The pact, of course, is very promising and much more concentrated than the conventional QUAD. “At the moment, QUAD is an informal quadrilateral dialogue that includes humanitarian issues in addition to security issues. AUKUS is more formalized, aimed almost exclusively at security cooperation. However, a full-fledged alliance may well emerge from it in the future,” Alexei Kupriyanov, head of the Center for Indo-Pacific Studies at IMEMO RAS, told REGNUM news agency.
However, compared to QUAD, AUKUS has one important drawback – it has no local, regional states. The U.S. and Britain are external powers, and Australia, though a Pacific power, is still not a South Asian or East Asian power. That is why AUKUS, according to London and Washington, should include the leaders of the respective parts of the Indo-Pacific region – that is, India and Japan.
“It was obvious that such plans would emerge sooner or later. The question is how much potential members want to join AUKUS. Everything will depend on what commitments they will be required to make. If it is only a question of technology and intelligence transfer, then why not. If they will be required to take part in anti-Chinese actions in case of a possible attack on another AUKUS member, it will mean joining a full-fledged defense alliance, in fact,” explains Kupriyanov.
It would seem that there should be no special problems here. Both countries have good reason to fear Chinese expansion, and both countries (given their armies and GDPs) would make an important contribution to strengthening the AUKUS should it expand. According to Global FirePower rankings, the Indian armed forces are the 4th most powerful army in the world (after the U.S., Russian and Chinese armed forces); Japan’s Self-Defense Forces are in 8th place. The World Bank and IMF estimated in 2022 that India and Japan were ranked third and fourth, respectively, behind China and the United States.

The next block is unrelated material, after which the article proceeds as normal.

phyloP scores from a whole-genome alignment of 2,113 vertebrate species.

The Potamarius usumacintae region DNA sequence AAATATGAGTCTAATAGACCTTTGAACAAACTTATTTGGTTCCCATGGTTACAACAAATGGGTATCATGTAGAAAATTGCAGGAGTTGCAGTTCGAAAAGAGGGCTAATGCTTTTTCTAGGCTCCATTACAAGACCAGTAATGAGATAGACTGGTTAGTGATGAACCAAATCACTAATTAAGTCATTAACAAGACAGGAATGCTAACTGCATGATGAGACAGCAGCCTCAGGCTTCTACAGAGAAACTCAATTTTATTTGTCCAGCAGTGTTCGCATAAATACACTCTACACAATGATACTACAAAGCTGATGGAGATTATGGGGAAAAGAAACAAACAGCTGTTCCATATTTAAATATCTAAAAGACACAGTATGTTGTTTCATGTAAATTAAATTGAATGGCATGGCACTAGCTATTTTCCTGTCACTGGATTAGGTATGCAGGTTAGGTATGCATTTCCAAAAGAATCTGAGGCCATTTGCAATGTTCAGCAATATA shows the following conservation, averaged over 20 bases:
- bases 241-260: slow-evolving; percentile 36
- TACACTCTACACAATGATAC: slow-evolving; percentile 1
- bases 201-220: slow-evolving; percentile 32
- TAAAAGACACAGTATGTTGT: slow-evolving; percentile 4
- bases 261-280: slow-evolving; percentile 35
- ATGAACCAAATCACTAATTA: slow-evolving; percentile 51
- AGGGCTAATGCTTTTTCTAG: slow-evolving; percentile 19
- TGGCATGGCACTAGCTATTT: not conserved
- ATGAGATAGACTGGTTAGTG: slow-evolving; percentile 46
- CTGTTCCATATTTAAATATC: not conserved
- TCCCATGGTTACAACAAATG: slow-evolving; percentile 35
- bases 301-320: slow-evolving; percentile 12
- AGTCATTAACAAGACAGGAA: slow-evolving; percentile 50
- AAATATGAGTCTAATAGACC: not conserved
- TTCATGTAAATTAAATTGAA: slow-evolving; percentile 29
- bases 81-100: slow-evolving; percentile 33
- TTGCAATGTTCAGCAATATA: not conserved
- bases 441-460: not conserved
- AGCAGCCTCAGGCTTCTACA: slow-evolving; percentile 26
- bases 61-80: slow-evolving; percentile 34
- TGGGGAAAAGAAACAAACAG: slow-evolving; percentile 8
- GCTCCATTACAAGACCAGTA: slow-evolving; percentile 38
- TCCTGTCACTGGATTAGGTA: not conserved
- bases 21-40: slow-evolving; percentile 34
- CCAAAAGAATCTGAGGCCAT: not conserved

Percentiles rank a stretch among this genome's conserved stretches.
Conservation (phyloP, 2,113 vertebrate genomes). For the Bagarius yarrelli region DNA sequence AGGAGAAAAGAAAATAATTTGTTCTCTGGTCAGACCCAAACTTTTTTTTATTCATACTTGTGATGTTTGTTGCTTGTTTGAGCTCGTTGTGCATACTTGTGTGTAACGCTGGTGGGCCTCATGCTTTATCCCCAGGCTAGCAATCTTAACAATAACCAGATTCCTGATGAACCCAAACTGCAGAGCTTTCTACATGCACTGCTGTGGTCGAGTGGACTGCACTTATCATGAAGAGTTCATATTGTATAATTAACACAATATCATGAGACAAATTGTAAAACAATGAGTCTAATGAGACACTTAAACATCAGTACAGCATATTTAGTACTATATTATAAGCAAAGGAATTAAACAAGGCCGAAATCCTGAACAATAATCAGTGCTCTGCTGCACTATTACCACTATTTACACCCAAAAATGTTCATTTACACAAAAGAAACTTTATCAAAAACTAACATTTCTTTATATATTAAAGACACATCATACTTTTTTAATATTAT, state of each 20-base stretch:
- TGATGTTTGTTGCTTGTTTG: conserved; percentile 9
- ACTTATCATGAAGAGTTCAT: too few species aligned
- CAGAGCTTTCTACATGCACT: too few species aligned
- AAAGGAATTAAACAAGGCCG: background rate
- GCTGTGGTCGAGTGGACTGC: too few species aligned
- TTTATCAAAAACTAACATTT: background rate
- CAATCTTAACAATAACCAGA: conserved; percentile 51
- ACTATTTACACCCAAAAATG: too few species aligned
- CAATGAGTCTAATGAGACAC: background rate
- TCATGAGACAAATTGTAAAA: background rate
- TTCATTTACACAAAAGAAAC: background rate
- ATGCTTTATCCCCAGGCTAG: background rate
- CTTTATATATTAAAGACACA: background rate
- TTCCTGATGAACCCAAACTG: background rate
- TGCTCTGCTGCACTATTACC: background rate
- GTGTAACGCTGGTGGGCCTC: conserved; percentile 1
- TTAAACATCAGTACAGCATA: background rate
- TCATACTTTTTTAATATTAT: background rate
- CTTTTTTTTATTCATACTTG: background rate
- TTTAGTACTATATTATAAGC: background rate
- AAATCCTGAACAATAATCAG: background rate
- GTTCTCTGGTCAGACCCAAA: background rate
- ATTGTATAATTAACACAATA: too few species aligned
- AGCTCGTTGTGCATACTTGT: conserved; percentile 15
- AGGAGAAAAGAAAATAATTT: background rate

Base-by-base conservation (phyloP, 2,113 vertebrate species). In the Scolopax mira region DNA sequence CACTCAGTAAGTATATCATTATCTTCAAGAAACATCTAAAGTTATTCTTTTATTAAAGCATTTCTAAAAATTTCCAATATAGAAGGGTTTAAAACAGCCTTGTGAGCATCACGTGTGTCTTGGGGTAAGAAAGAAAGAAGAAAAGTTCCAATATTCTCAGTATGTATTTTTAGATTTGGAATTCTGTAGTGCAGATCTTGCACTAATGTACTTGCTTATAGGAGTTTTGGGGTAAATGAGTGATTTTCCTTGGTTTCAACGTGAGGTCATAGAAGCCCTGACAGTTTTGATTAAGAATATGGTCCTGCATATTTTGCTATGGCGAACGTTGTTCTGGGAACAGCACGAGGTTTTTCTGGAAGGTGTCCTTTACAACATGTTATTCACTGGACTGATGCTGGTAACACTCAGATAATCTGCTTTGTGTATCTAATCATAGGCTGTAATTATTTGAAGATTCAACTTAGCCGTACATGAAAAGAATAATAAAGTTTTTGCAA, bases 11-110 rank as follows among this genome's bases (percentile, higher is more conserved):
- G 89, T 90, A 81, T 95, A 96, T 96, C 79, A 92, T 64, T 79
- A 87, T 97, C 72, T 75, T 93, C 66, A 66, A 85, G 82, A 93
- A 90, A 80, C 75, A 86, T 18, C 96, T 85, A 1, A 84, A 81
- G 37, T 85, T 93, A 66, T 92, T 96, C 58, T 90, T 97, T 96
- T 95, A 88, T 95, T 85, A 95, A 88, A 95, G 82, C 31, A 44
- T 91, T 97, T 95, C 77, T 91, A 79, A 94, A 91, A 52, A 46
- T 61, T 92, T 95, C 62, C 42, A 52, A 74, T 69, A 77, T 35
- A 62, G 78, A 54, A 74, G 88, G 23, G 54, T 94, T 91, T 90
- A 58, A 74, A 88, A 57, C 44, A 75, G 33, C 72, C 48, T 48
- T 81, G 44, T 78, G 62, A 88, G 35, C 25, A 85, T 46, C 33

In reality, however, things are not so simple. Despite its territorial conflict with China, which periodically translates into border skirmishes, India is not ready to join AUKUS. Prime Minister Narendra Modi has been diplomatically maneuvering all these years, not allowing himself to be dragged into any adventures, trying to build a modus vivendi with the Chinese – and not wanting to commit himself to participate in the aggressive plans of Britain and the US against the PRC.
“For India, this is a complete break with all of its previous policies that it has pursued since independence, and for it to go for it, something has to happen that fundamentally changes the balance of power on the board. Well, for example, a clash with China with a large number of victims,” explains Kupriyanov. No such clash is currently foreseen, at least because India and China have nuclear weapons, and any large clash on the border could lead to the outbreak of nuclear war. New Delhi and Beijing understand this, so they are sober about each other’s interests.
As for Japan, the U.S. and Britain stand a much better chance. The Japanese authorities (unlike India) do not have nuclear weapons. They are closer to China and are more dependent on the security of East Asian trade routes, which Beijing intends to take control of. Finally, the Japanese are much more closely integrated with the Americans than the Indians, and they are much more confident that without the United States they would lose a future war with the PRC, which Tokyo sees as almost inevitable. This is why Japan has already stated that it is ready to enter into seemingly foreign conflicts in East Asia – for example, in the defense of Taiwan against Chinese invasion. And this is why the Japanese authorities would presumably give the go-ahead to join AUKUS, if they were approached with a proposal to do so.